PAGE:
BrewDog CEO pays almost £500k to gold can winners

By Rebecca Weller

- Last updated on GMT

Misunderstanding: BrewDog CEO James Watt pays almost £500k compensation to disgruntled competition winners
Misunderstanding: BrewDog CEO James Watt pays almost £500k compensation to disgruntled competition winners

Related tags Brewdog Beer Finance

BrewDog CEO James Watt has paid out £470,000 to winners of the brands “misleading” promotion offering “solid gold” cans of beer.

In a post to social media site LinkedIn last week, Watt detailed he “made some costly mistakes” when initially sharing his enthusiasm for the promotion, stating the hidden cans​ were made of “solid gold” when they were “gold plated”.

Additionally, Watt claimed to have funded the compensation himself to ensure the businesses did not “suffer financially” from his “mistake”.

Writing of the “damaging episode”, he said: “A simple misunderstanding born from my excessive enthusiasm about the campaign launch morphed into a frenzy, with attacks coming in from all quarters.

“I should have been more careful. I should have checked things before I got carried away. But it was too late.”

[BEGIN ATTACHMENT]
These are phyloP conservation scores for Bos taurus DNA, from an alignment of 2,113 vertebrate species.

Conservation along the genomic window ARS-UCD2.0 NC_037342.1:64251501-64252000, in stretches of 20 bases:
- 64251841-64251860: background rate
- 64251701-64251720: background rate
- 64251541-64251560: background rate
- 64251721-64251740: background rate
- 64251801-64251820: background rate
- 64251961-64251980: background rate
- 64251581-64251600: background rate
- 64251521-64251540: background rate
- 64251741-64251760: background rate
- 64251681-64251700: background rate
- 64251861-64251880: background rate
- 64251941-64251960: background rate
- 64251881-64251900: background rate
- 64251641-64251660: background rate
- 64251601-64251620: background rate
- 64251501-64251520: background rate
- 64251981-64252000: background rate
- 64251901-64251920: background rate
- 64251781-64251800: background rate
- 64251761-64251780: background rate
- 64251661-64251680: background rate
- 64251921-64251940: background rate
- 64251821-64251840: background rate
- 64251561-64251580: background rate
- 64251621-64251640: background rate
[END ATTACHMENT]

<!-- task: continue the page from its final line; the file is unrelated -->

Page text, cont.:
The competition, which originally launched in 2021, saw the brewer hide 50 gold cans​ in cases of beer, with winners able to keep the cans as well as receiving £15,000 worth of BrewDog​ shares.

However, Watt stated “inspired by everything Willie Wonka”, he “misunderstood” the process of how the “beautiful” cans were made and mistakenly advertised them as made of solid gold instead of gold plated.

While the CEO claimed BrewDog’s​ £15,000 valuation was correct, winners’ complaints to the Advertising Standards Authority were upheld, resulting in Watt contacting all 50 winners offering them the full cash amount as an alternative.

Additionally, Watt stated he was now the “proud owner” of 40 of the cans but “wasn’t sure” what to do with them, adding “all ideas” were welcome.

Expensive mistakes 

He said: “We were made to look dishonest and disingenuous and we took a real hammering online and in the press. Deservedly so.

“My initial tweets had been misleading and we deserved the flak. What was looking like one of the best campaigns in our history was now, decidedly, the worst.
“This was my mistake and mine alone and it was on me to fix it. I had to find a way to make things right without the business to be punished for my error.”
Watt continued: “All in all, it ended up costing me around £470,000, well over 2 and a half years salary.
“Those were 3 very expensive mistaken tweets that I sent out in my enthusiasm for our new campaign.”

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